McIntyre's fall was felt by all

Video, provided by WJBF-TV, of former Augusta Mayor Ed McIntyre speaking in 2002 about things he wanted to accomplish if elected again.
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Augusta was still basking in the glow of electing its first black mayor when Mallory Millender went to the Municipal Building to talk to his longtime friend.

It was shortly after the Oct. 28, 1981, election and this was his first time seeing Ed McIntyre sitting in the mayor's office. Upon entering, Dr. Millender said, the strangest of thoughts popped into his mind -- ones that went unsaid.

"My first thoughts were, 'Ed, promise me that you won't let them catch you in no (crimes),' " the Paine College professor recalled. "But I didn't say it because I thought that Ed might be insulted by that, that he was above that. When you are a black first, the whole ethnic group is vulnerable to your failures. That is to say that if you do well, it will open doors to all of us. If you do poorly, it may slam the door for the rest of us. So, there's a great responsibility that people have when they achieve."

Less than three years later, Mr. McIntyre left office in disgrace, resigning May 3, 1984, after his conviction on three federal extortion charges. For those who knew and worked closely with Mr. McIntyre, his resignation 25 years ago this month still hurts.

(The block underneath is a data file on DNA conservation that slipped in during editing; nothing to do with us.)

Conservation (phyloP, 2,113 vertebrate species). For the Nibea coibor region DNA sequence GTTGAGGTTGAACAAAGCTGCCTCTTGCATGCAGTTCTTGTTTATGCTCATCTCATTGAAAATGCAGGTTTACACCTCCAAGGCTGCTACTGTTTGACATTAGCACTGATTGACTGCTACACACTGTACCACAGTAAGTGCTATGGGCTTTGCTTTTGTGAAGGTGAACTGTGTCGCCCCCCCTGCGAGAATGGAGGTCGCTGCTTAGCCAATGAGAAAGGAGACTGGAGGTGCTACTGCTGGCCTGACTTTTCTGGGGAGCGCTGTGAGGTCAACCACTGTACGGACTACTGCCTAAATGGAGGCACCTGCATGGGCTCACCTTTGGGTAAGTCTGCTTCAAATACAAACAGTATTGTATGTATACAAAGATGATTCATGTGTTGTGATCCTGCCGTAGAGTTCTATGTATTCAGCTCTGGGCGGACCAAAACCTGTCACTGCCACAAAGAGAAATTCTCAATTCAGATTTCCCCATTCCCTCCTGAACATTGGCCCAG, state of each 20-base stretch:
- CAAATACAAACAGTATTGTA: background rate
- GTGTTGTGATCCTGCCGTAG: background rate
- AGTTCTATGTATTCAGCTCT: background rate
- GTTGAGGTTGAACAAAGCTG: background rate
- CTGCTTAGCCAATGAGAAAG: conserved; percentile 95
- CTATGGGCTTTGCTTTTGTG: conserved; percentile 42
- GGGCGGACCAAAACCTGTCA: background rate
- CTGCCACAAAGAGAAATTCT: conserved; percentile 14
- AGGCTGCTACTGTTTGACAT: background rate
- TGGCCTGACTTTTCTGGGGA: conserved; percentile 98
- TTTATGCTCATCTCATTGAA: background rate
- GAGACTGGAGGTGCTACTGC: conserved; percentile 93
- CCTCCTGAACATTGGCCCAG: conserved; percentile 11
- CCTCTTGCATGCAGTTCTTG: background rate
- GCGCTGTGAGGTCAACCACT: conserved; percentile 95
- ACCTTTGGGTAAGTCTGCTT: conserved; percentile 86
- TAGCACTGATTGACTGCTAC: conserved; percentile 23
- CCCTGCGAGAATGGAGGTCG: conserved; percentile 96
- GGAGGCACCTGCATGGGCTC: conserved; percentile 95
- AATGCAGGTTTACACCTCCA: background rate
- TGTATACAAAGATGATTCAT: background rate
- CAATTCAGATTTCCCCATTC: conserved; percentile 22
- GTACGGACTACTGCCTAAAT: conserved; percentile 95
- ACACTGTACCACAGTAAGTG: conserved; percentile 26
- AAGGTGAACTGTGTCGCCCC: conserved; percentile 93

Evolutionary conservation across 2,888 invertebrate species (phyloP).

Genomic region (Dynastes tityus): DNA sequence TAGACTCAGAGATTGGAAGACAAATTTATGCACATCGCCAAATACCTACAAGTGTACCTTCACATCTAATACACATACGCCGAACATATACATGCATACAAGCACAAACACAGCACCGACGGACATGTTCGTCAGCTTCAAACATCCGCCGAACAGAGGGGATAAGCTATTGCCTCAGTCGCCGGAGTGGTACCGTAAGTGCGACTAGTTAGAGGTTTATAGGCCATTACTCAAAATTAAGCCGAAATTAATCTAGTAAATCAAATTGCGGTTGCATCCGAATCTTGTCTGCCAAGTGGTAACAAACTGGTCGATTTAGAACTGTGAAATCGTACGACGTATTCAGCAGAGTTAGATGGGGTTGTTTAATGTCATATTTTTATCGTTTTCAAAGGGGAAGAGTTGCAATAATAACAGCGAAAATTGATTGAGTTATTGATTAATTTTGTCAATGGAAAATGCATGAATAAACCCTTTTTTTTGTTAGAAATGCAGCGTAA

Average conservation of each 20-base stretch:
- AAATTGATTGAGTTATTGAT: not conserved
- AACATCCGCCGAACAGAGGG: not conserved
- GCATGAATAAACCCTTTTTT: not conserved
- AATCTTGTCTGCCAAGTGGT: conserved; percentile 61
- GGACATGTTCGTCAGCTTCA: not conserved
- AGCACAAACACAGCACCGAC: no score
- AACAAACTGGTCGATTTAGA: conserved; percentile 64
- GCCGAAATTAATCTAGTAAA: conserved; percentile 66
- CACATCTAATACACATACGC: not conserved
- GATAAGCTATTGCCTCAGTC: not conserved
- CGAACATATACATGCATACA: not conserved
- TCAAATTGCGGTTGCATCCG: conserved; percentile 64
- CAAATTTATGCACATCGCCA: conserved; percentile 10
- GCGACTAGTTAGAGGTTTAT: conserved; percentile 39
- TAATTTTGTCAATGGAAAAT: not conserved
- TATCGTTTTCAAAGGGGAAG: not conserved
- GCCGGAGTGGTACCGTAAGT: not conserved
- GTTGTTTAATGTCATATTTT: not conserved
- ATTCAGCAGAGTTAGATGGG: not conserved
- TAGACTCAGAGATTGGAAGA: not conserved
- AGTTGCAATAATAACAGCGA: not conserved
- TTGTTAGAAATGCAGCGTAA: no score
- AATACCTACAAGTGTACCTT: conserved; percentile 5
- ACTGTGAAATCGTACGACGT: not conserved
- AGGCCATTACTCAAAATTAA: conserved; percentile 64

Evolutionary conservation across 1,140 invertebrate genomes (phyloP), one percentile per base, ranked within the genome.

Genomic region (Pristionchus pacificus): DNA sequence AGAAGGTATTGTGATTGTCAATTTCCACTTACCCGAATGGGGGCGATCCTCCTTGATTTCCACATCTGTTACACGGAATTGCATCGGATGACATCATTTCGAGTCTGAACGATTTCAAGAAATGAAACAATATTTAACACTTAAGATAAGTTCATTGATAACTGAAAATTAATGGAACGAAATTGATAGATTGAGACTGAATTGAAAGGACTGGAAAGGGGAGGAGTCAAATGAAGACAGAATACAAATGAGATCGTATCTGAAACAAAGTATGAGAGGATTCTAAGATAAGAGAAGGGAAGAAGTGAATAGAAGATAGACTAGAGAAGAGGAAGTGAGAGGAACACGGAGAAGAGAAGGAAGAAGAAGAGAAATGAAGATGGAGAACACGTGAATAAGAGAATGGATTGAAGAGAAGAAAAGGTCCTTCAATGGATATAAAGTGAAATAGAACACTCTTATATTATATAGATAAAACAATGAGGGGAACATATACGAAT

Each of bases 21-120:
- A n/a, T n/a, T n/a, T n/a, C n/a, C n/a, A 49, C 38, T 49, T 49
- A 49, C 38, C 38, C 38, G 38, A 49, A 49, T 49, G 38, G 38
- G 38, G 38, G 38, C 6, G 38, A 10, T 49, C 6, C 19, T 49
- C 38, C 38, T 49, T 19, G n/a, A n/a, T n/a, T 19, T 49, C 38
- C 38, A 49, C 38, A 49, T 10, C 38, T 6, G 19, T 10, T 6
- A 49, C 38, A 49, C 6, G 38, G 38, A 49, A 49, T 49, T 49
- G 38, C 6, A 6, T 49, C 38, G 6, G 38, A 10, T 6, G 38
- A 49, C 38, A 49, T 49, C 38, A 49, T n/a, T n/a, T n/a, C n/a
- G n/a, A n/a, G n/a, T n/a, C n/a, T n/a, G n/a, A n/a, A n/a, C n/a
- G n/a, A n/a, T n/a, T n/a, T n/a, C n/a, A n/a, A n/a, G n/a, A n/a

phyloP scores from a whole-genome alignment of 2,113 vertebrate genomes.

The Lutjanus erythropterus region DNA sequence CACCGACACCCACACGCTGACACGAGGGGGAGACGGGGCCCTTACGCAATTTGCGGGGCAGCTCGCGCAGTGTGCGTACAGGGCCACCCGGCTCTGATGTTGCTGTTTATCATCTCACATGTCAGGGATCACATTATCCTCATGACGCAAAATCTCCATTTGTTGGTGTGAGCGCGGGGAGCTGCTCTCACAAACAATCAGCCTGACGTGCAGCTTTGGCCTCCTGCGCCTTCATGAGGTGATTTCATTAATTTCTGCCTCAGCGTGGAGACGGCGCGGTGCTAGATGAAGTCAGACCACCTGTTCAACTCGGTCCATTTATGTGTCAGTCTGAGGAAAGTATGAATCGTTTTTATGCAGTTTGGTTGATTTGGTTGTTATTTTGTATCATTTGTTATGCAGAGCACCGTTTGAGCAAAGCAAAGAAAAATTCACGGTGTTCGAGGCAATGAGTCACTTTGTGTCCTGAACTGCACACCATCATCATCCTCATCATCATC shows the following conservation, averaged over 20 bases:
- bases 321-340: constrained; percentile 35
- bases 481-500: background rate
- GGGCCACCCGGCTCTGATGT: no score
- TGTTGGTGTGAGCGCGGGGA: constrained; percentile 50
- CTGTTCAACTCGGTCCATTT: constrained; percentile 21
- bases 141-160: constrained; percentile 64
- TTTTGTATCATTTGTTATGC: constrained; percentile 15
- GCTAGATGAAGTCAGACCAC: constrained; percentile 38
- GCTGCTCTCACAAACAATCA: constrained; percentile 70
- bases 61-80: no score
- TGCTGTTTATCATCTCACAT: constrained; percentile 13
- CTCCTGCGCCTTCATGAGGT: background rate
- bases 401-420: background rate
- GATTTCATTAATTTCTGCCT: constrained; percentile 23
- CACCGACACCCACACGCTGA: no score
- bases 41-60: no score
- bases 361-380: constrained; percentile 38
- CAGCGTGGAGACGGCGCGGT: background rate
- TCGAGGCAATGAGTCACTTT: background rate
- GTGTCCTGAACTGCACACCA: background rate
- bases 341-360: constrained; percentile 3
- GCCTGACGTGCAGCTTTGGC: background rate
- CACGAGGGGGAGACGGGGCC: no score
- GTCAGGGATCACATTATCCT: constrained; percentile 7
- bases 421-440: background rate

What bothers, if not haunts, his true believers are the possibilities of a career seemingly destined for greatness. And many of them say his fall was not only a personal tragedy, but also one to a community that got only a taste of his vision for its future.

One of his major accomplishments changed the landscape of the city. As mayor, Mr. McIntyre pushed for an entertainment/retail area on the riverfront, planting the seeds for what would become Riverwalk Augusta.

Much more could have been accomplished, said local businessman James Kendrick, a longtime friend of Mr. McIntyre and former board chairman of the Augusta Metro Chamber of Commerce.

"One of the things that we are truly missing that I think Mac would have made a positive influence on is the fact that so many folks now choose not to come to Richmond County," Mr. Kendrick said. "I think Mac would have, years ago, made a determined effort to create some kind of mechanism to encourage folks to live and build in Richmond County."